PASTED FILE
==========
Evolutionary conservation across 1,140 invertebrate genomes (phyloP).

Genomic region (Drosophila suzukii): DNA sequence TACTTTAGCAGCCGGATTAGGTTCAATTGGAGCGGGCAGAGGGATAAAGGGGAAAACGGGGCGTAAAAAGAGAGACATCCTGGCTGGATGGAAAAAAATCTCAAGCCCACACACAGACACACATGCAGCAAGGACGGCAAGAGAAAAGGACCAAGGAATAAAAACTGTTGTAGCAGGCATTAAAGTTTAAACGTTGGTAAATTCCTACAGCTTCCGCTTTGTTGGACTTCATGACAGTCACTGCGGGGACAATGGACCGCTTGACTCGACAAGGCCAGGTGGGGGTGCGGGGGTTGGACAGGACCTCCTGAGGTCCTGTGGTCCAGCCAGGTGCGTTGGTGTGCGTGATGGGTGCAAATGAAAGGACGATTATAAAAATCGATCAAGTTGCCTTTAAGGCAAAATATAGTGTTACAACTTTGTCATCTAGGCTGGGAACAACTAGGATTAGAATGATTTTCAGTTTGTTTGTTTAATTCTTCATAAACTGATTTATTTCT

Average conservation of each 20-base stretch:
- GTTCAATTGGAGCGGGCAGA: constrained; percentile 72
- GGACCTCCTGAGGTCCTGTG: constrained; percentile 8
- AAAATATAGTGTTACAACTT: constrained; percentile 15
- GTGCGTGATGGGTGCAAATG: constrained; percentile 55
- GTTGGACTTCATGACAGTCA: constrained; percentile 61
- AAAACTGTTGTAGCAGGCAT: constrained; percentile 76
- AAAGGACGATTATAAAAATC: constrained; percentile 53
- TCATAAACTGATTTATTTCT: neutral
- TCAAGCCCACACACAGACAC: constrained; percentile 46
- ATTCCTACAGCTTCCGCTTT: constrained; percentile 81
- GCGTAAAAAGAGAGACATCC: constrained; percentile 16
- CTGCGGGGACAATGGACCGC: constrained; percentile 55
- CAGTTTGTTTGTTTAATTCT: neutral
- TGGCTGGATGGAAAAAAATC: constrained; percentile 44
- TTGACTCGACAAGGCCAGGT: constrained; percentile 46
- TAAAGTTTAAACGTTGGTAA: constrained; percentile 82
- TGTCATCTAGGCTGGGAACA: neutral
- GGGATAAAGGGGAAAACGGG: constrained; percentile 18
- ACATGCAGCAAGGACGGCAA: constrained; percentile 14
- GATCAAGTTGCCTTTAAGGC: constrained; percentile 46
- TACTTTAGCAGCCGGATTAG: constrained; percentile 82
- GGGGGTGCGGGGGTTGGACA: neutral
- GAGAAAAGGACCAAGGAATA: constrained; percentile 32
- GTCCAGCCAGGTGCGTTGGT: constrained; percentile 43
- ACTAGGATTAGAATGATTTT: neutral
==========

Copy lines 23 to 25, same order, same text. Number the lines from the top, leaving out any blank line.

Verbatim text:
- GATCAAGTTGCCTTTAAGGC: constrained; percentile 46
- TACTTTAGCAGCCGGATTAG: constrained; percentile 82
- GGGGGTGCGGGGGTTGGACA: neutral